Terminal Button 1. Synthesis of neurotransmitter (NT) 2. Storage & transport of NT within vesicles 3. NT Release 4. Activation of postsynaptic receptors 5. Termination of transmitter effect (e.g. reuptake)
Neurotransmitters • Dopamine – Controls arousal levels – Significant role in motor movement – Reward & punishment • Serotonin – Role in • • • • • • • Weight regulation Sleep Depression Suicide obsessive–compulsive disorder Aggression Wide range of other disorders & behavior problems. Copyright © Prentice Hall 2007 2-21
Neurotransmitters • Acetylcholine – Attention – Learning – Memory • Norepinephrine – Also a hormone – Physical & mental arousal – Heightens mood Copyright © Prentice Hall 2007 2-22
Synapse • Synapse –Space between axon terminal & adjacent dendrite or cell body • Neurotransmitter (NT) –Molecules released from terminal button into synapse.
Neurons: Basic Cells of the Nervous System • Synapses – Cleared rapidly • So additional signals can be transmitted • Cleared in 1 of 2 ways, depending on neurotransmitter – 1. breakdown • Broken down & removed – 2. Reuptake • Recycled back into vesicles Copyright © Prentice Hall 2007 2-26
SSRI Reuptake Inhibitor
SSRI Reuptake Inhibitor • SSRIs block reuptake of serotonin • Called selective – Primarily affect serotonin • Changes balance of serotonin
SSRI Reuptake Inhibitor • Generic names followed by brand names – Citalopram (Celexa) – Escitalopram (Lexapro) – Fluoxetine (Prozac, Prozac Weekly, Sarafem) – Paroxetine (Paxil, Paxil CR, Pexeva) – Sertraline (Zoloft) – Fluoxetine combined with the atypical antipsychotic olanzapine (Symbyax)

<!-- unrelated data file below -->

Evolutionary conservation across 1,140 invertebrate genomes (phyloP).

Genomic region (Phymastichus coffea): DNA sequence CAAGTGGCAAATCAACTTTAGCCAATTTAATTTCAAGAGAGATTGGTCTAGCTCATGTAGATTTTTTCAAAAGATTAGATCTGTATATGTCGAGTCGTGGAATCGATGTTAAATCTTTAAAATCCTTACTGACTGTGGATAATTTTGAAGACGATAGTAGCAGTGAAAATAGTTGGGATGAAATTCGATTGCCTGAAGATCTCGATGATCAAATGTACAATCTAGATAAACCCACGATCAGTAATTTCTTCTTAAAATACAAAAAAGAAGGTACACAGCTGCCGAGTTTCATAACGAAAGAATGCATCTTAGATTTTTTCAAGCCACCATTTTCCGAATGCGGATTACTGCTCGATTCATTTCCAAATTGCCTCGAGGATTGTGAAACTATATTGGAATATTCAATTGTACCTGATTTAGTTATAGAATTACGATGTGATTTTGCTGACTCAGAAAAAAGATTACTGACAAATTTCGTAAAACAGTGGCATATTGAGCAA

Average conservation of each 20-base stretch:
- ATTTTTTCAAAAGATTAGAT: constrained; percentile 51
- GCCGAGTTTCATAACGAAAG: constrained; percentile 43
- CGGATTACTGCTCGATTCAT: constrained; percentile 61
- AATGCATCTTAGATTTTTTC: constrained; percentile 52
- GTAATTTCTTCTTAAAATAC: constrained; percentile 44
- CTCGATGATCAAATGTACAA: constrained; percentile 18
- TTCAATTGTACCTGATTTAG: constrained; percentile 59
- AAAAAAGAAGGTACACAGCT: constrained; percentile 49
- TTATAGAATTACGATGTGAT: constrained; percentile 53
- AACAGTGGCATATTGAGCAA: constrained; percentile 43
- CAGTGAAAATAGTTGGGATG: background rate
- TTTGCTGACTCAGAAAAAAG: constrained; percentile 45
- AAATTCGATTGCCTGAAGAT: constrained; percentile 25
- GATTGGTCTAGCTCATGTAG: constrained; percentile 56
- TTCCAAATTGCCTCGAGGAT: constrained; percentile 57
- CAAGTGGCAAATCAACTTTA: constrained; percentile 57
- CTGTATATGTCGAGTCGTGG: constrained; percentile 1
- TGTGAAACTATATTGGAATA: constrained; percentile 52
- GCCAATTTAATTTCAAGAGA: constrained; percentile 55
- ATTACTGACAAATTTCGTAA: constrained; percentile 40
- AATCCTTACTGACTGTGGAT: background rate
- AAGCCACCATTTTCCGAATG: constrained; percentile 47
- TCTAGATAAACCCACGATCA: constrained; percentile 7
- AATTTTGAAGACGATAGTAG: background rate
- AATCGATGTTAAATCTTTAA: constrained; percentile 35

Psychoactive Drugs • Drugs work in synapse • Agonists enhance neurotransmitter function • Antagonists block neurotransmitter function
Psychoactive Drugs • Psychoactive drugs – Affect nervous system • Alter mood • Emotion • Thought – Act by: • Increasing or decreasing release of neurotransmitters • Stimulating or blocking receptor sites
Opiates binding to opiate receptors • Increased dopamine release
Neurons: Basic Cells of the Nervous System Presynaptic membrane Side that sends message Postsynaptic membrane Receiving side of synapse Copyright © Prentice Hall 2007 2-37
Neurons: Basic Cells of the Nervous System • When electrical signal reaches terminal buttons – Causes vesicles to release a chemical signal • Neurotransmitter into synapse • Contacts postsynaptic membrane (usually dendrite) of next neuron Copyright © Prentice Hall 2007 2-38
Neurons: Basic Cells of the Nervous System • Excitation – More likely to transmit the message to subsequent neurons • Inhibition – Less likely to transmit the message to subsequent neurons Copyright © Prentice Hall 2007 2-39
Neurons • Action Potential –Electrical impulse –Causes cells to fire • All or none firing –Like guns fire or don’t fire
Scanning electron microscope picture of a nerve ending broken open to reveal vesicles (orange & blue) containing neurotransmitters.
Neurons: Basic Cells of the Nervous System • Most drugs influence operation of neurotransmitter – 1. Agonists • Increase effectiveness – Or – 2. Antagonists • Reduce effectiveness Copyright © Prentice Hall 2007 2-42
Copyright © Prentice Hall 2007 2-43